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Lichen Sclerosus

What is lichen sclerosus?

Lichen sclerosus is a long-term (chronic) skin condition. It causes the skin to become thin, white, and wrinkly. Lichen sclerosus may occur at any age but is most common in women older than age 50. It can also happen in men and children, and women younger than age 50.

Skin has several layers. The outer layer is the epidermis. Under this is the dermis. The dermis contains blood vessels, nerve endings, hair roots, and sweat glands. With lichen sclerosus, the epidermis may become thin. Inflammatory cells invade the dermis. This may cause swelling and broken blood vessels. Stretchy fibers in the skin (elastic and collagen) may break. All of this can lead to symptoms such as itching, pain, and blisters.

It often affects the genital and anal areas. Vulvar lichen sclerosus is a common form of the condition that affects a woman’s external genital areas. Less often, it can affect other parts of the body. These may include the neck, shoulder, breast, thighs, or mouth.

What causes lichen sclerosus?

Experts are still working to understand what causes lichen sclerosus. It runs in families, so experts think that certain genes may play a role. It does not seem to be contagious. So you can’t catch it from another person. Some factors that may lead to the condition are:

  • Problems with your immune system

  • Hormonal imbalances, especially with estrogen

  • Past skin damage

Who is at risk for lichen sclerosus?

You may have a greater risk for lichen sclerosus if you have an autoimmune disease such as:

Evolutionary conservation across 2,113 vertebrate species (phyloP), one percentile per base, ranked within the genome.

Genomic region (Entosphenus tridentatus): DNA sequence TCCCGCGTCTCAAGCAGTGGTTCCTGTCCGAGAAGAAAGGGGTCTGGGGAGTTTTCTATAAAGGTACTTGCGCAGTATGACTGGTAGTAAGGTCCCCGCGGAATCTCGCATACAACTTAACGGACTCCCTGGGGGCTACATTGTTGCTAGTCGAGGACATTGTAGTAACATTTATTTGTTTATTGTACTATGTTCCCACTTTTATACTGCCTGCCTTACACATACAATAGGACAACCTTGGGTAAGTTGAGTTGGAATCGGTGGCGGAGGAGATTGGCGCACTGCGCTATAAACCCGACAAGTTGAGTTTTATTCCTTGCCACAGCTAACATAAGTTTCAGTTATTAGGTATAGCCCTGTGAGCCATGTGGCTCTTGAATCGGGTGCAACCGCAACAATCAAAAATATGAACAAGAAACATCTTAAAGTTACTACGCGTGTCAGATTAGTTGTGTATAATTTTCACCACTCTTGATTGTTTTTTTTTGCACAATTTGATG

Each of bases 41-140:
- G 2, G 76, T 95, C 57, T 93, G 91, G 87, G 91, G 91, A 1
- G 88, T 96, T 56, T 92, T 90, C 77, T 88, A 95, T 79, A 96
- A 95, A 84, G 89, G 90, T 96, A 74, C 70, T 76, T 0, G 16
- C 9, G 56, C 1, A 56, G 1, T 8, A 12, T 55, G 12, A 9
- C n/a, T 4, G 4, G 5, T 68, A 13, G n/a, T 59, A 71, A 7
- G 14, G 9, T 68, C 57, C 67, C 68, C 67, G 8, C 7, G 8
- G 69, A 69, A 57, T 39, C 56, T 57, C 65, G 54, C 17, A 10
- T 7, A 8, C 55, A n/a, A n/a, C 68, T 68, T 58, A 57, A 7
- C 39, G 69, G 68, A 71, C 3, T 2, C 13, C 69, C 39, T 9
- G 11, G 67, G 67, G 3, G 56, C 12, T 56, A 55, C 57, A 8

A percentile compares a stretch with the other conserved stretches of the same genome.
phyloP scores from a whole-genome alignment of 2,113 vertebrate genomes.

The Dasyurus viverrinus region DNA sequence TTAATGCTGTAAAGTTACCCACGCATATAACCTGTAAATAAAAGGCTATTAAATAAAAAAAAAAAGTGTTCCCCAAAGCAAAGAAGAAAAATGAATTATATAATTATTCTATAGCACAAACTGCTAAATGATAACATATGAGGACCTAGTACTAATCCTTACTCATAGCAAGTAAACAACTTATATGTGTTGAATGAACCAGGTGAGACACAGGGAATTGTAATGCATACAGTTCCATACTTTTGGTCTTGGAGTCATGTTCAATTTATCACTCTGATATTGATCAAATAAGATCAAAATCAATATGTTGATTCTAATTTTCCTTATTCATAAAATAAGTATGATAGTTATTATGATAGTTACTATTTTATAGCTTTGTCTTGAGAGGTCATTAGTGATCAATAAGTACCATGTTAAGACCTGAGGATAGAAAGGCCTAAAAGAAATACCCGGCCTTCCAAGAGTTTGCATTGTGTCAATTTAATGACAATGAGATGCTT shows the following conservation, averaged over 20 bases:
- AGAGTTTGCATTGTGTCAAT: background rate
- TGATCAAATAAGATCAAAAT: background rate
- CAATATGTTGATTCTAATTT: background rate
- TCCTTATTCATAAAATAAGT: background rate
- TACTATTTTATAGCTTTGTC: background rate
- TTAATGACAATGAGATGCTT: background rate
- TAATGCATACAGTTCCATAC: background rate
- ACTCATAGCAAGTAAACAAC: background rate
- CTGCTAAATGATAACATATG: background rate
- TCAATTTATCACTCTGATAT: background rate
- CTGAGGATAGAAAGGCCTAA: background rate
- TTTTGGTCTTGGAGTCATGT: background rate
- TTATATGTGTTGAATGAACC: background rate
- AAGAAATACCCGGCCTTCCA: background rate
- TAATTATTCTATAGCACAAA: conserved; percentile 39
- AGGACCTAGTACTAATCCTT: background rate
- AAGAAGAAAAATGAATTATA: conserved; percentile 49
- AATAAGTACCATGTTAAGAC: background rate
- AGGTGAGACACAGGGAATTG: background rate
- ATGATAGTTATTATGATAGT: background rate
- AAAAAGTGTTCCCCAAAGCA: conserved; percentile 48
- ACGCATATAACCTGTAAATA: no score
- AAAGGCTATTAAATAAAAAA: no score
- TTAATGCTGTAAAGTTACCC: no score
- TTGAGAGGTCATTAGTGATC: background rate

• Autoimmune-related thyroid disease

  • Autoimmune-related anemia

  • Vitiligo

  • Type I diabetes

  • Alopecia areata

Other factors that can increase your risk include:

  • A history of sexual abuse

  • A history of the condition in your family

Circumcision greatly lowers the risk of lichen sclerosus in men.

What are the symptoms of lichen sclerosus?

Lichen sclerosus causes skin changes. Very early on, you might not have any symptoms at all. A little later, you may see small white spots on your skin. Later, these spots might grow into larger, thin and wrinkled patches. The patches will go from the labia to the anus.

Common symptoms might include:

  • Vulvar itching (very common)

  • Anal itching, bleeding, or pain

  • Pain during sex

  • Skin bruising and tearing

  • Blisters

  • Easy bleeding from minor rubbing of the skin

  • Pain or bleeding when having a bowel movement

  • Trouble urinating or pain with urination

  • Painful erections (in men)

Lichen sclerosus doesn’t affect the inner reproductive organs, such as the vagina or uterus.

How is lichen sclerosus diagnosed?

Your healthcare provider will ask about your health history and symptoms. You will also have a physical exam. This will include a close physical exam of the affected areas.

Often, this is enough for a diagnosis. In some cases, you may have a skin biopsy. For a biopsy, small pieces of skin are removed and checked in a lab.

In some cases you may need other tests. This is to make sure you don’t have other health conditions. These may include lichen planus, low estrogen levels, or vitiligo. Your provider may also want tests to check you for certain conditions, such as autoimmune thyroid problems. The area of skin may also be checked to make sure it isn’t infected.

How is lichen sclerosus treated?

You may be treated by a primary healthcare provider, a skin healthcare provider, or a healthcare provider specializing in the reproductive organs.

Often, patches outside the genital and anal area may go away with time. Your healthcare provider may choose to watch these areas before starting treatment. Symptoms in the genital and anal area don’t often get better without treatment.          

Treatment is done to ease symptoms and keep the lichen sclerosus from getting worse. The treatment often starts with steroid ointment. This reduces pain, itching, and inflammation. When used regularly, this helps manage symptoms for most people. Other possible treatments include:

  • Steroid injections. These are more likely to be used if steroid ointment doesn’t work well.

  • Tricyclic antidepressants at low doses. This may decrease vulvar pain.